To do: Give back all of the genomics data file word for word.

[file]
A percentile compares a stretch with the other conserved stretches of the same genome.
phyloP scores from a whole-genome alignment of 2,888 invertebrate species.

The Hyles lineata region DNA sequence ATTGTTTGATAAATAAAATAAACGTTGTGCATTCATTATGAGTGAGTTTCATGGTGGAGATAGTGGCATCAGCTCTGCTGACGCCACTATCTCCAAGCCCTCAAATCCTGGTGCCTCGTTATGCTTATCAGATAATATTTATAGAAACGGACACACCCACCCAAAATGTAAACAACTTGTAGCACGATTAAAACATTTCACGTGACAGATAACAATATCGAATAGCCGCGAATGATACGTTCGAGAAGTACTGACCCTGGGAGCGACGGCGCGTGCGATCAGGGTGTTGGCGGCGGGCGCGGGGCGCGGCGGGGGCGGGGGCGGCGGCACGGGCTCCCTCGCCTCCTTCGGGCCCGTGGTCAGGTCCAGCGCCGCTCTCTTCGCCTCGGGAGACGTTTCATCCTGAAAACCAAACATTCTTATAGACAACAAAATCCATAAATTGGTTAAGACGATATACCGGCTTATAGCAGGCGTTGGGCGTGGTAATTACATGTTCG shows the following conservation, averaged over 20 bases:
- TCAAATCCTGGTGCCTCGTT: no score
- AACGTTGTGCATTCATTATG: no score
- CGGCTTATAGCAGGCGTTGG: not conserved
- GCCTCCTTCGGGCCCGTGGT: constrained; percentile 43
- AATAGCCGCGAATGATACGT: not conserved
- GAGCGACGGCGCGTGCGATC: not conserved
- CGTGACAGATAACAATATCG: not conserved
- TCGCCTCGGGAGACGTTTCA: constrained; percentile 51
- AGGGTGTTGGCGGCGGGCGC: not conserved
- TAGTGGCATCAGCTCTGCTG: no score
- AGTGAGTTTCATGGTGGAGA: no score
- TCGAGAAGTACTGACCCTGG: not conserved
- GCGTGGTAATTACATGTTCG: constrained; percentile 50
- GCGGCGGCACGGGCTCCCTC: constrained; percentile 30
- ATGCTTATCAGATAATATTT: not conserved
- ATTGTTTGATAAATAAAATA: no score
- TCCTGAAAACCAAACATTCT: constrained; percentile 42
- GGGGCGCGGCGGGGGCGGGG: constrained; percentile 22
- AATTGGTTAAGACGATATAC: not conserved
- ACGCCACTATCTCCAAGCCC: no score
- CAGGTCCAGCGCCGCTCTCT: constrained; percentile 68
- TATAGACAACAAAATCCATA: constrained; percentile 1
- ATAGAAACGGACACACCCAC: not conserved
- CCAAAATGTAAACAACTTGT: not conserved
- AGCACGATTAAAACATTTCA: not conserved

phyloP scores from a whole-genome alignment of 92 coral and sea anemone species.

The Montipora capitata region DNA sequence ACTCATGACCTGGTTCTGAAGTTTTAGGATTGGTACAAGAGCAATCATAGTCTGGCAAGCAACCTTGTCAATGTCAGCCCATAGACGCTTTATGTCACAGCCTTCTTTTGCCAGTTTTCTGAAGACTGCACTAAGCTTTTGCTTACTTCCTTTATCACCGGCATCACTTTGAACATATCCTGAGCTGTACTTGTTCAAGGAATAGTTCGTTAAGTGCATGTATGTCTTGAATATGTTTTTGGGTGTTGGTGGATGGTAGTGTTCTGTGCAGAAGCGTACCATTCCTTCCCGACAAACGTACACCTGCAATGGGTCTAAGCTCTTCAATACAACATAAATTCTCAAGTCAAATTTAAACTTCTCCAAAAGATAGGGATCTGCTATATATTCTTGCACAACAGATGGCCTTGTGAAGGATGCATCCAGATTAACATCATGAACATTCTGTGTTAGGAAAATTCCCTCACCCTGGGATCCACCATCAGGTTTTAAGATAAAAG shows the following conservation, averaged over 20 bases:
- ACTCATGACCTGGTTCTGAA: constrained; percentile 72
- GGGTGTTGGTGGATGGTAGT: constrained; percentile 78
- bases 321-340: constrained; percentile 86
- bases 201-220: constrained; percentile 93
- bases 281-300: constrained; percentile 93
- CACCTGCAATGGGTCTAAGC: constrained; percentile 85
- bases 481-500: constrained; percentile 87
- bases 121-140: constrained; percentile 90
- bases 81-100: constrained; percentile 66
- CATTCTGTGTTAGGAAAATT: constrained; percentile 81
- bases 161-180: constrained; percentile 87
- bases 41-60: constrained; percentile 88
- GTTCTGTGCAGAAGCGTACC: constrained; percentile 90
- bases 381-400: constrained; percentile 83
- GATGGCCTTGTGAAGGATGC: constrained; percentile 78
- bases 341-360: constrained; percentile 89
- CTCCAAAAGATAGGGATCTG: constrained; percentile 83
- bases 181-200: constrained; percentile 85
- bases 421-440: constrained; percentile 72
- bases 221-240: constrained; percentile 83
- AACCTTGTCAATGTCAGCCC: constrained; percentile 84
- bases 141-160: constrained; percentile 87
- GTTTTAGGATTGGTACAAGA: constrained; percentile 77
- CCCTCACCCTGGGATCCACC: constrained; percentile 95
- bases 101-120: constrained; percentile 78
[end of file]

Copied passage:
A percentile compares a stretch with the other conserved stretches of the same genome.
phyloP scores from a whole-genome alignment of 2,888 invertebrate species.

The Hyles lineata region DNA sequence ATTGTTTGATAAATAAAATAAACGTTGTGCATTCATTATGAGTGAGTTTCATGGTGGAGATAGTGGCATCAGCTCTGCTGACGCCACTATCTCCAAGCCCTCAAATCCTGGTGCCTCGTTATGCTTATCAGATAATATTTATAGAAACGGACACACCCACCCAAAATGTAAACAACTTGTAGCACGATTAAAACATTTCACGTGACAGATAACAATATCGAATAGCCGCGAATGATACGTTCGAGAAGTACTGACCCTGGGAGCGACGGCGCGTGCGATCAGGGTGTTGGCGGCGGGCGCGGGGCGCGGCGGGGGCGGGGGCGGCGGCACGGGCTCCCTCGCCTCCTTCGGGCCCGTGGTCAGGTCCAGCGCCGCTCTCTTCGCCTCGGGAGACGTTTCATCCTGAAAACCAAACATTCTTATAGACAACAAAATCCATAAATTGGTTAAGACGATATACCGGCTTATAGCAGGCGTTGGGCGTGGTAATTACATGTTCG shows the following conservation, averaged over 20 bases:
- TCAAATCCTGGTGCCTCGTT: no score
- AACGTTGTGCATTCATTATG: no score
- CGGCTTATAGCAGGCGTTGG: not conserved
- GCCTCCTTCGGGCCCGTGGT: constrained; percentile 43
- AATAGCCGCGAATGATACGT: not conserved
- GAGCGACGGCGCGTGCGATC: not conserved
- CGTGACAGATAACAATATCG: not conserved
- TCGCCTCGGGAGACGTTTCA: constrained; percentile 51
- AGGGTGTTGGCGGCGGGCGC: not conserved
- TAGTGGCATCAGCTCTGCTG: no score
- AGTGAGTTTCATGGTGGAGA: no score
- TCGAGAAGTACTGACCCTGG: not conserved
- GCGTGGTAATTACATGTTCG: constrained; percentile 50
- GCGGCGGCACGGGCTCCCTC: constrained; percentile 30
- ATGCTTATCAGATAATATTT: not conserved
- ATTGTTTGATAAATAAAATA: no score
- TCCTGAAAACCAAACATTCT: constrained; percentile 42
- GGGGCGCGGCGGGGGCGGGG: constrained; percentile 22
- AATTGGTTAAGACGATATAC: not conserved
- ACGCCACTATCTCCAAGCCC: no score
- CAGGTCCAGCGCCGCTCTCT: constrained; percentile 68
- TATAGACAACAAAATCCATA: constrained; percentile 1
- ATAGAAACGGACACACCCAC: not conserved
- CCAAAATGTAAACAACTTGT: not conserved
- AGCACGATTAAAACATTTCA: not conserved

phyloP scores from a whole-genome alignment of 92 coral and sea anemone species.

The Montipora capitata region DNA sequence ACTCATGACCTGGTTCTGAAGTTTTAGGATTGGTACAAGAGCAATCATAGTCTGGCAAGCAACCTTGTCAATGTCAGCCCATAGACGCTTTATGTCACAGCCTTCTTTTGCCAGTTTTCTGAAGACTGCACTAAGCTTTTGCTTACTTCCTTTATCACCGGCATCACTTTGAACATATCCTGAGCTGTACTTGTTCAAGGAATAGTTCGTTAAGTGCATGTATGTCTTGAATATGTTTTTGGGTGTTGGTGGATGGTAGTGTTCTGTGCAGAAGCGTACCATTCCTTCCCGACAAACGTACACCTGCAATGGGTCTAAGCTCTTCAATACAACATAAATTCTCAAGTCAAATTTAAACTTCTCCAAAAGATAGGGATCTGCTATATATTCTTGCACAACAGATGGCCTTGTGAAGGATGCATCCAGATTAACATCATGAACATTCTGTGTTAGGAAAATTCCCTCACCCTGGGATCCACCATCAGGTTTTAAGATAAAAG shows the following conservation, averaged over 20 bases:
- ACTCATGACCTGGTTCTGAA: constrained; percentile 72
- GGGTGTTGGTGGATGGTAGT: constrained; percentile 78
- bases 321-340: constrained; percentile 86
- bases 201-220: constrained; percentile 93
- bases 281-300: constrained; percentile 93
- CACCTGCAATGGGTCTAAGC: constrained; percentile 85
- bases 481-500: constrained; percentile 87
- bases 121-140: constrained; percentile 90
- bases 81-100: constrained; percentile 66
- CATTCTGTGTTAGGAAAATT: constrained; percentile 81
- bases 161-180: constrained; percentile 87
- bases 41-60: constrained; percentile 88
- GTTCTGTGCAGAAGCGTACC: constrained; percentile 90
- bases 381-400: constrained; percentile 83
- GATGGCCTTGTGAAGGATGC: constrained; percentile 78
- bases 341-360: constrained; percentile 89
- CTCCAAAAGATAGGGATCTG: constrained; percentile 83
- bases 181-200: constrained; percentile 85
- bases 421-440: constrained; percentile 72
- bases 221-240: constrained; percentile 83
- AACCTTGTCAATGTCAGCCC: constrained; percentile 84
- bases 141-160: constrained; percentile 87
- GTTTTAGGATTGGTACAAGA: constrained; percentile 77
- CCCTCACCCTGGGATCCACC: constrained; percentile 95
- bases 101-120: constrained; percentile 78